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Jun 15
on FORO 2

The term “hagiography” refers to a biography that deals with the lives of saints and religious figures. It is a branch of religious literature that focuses on narrating the lives, miracles and virtues of people who have been canonized or venerated for their holiness. https://slopeio.org

Jun 14

I found Mindy Small’s review at https://www.linkedin.com/pulse/my-unbiased-essayservicecom-review-mindy-small-aecuc of EssayService.com insightful and balanced. Her detailed analysis highlighted both strengths and areas for improvement, providing a nuanced perspective valuable to students seeking reliable essay assistance. It’s a must-read for anyone considering their services.

Jun 11

Great question! It’s tricky because our brains sometimes mix them up, but they are actually different.

Let’s start with this quote from the text: “It’s worth pointing out that dopamine-induced excitement is not the same thing as actual happiness. But try telling that to our brains.”

This shows us that while dopamine gives us a quick burst of excitement or pleasure, it’s not the same as feeling truly happy. Dopamine is like getting a surprise gift – it feels great for a moment, but it doesn’t last. Happiness, on the other hand, is more like feeling content and satisfied over a longer time.

Most readers might understand this difference because we’ve all felt that letdown after something exciting fades away. Like when you buy a new video game – it’s thrilling at first, but that excitement can wear off quickly. Real happiness, like laughing with friends or achieving a personal goal, sticks with you and feels deeper.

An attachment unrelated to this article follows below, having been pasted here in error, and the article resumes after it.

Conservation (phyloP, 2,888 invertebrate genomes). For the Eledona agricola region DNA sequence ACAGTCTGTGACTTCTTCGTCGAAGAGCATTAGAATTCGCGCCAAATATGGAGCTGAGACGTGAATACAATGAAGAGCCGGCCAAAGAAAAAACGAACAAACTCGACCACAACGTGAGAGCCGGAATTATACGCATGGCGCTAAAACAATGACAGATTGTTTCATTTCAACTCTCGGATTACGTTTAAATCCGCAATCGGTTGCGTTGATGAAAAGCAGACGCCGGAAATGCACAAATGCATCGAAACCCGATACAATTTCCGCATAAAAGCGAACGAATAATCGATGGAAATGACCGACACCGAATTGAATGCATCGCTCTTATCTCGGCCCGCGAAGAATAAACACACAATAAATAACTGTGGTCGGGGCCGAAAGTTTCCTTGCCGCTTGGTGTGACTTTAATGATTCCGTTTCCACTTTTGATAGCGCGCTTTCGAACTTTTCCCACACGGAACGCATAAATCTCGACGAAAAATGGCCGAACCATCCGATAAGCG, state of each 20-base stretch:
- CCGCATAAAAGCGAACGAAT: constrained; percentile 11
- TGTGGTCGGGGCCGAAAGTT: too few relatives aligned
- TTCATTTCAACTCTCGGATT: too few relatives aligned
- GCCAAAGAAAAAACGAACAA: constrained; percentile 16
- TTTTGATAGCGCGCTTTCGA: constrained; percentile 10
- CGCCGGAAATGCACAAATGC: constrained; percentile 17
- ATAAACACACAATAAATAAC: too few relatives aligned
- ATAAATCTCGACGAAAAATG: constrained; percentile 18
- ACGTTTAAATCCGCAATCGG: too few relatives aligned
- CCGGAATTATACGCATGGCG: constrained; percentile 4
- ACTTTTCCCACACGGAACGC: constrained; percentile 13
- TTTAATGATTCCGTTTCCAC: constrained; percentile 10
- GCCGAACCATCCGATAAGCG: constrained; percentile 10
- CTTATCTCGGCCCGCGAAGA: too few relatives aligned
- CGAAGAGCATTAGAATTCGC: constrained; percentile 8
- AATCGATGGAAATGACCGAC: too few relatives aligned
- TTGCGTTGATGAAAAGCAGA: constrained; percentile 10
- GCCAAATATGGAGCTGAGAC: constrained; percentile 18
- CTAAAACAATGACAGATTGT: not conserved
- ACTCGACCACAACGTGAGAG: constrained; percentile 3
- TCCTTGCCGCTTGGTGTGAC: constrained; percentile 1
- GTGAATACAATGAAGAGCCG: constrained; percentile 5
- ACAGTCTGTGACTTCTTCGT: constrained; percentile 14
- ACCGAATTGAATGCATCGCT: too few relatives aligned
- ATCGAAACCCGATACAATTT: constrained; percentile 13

So, what do you all think? Can you think of any times when a dopamine rush made you feel good for a moment but wasn’t the same as true happiness? Feel free to share and let’s see what other universal lessons we can find in the text!

Jun 10

Why we do this

It’s essential to consider counter-arguments when reading because it broadens our understanding and sharpens our critical thinking. By engaging with opposing viewpoints, we can better appreciate the complexities of an issue and enhance our ability to think objectively. Considering different perspectives often leads to more robust and nuanced conclusions, which are increasingly important in our information-rich world.


While Larry Rosen and Jonathan Haidt assert that smartphones and social media are significant contributors to teen anxiety and depression, other researchers argue that multiple factors contribute to these issues and that focusing solely on technology can oversimplify the problem. For instance, societal pressures, family dynamics, academic stress, and economic uncertainties also play substantial roles in affecting teens’ mental health.

Consider this excerpt from Rosen: “Our phones deliberately incite anxiety by providing new information and emotional triggers every time we pick them up.” Certainly, frequent notifications and social media updates can be overwhelming, but it’s crucial to acknowledge that environmental, genetic, and socio-economic factors also play significant roles in psychological well-being.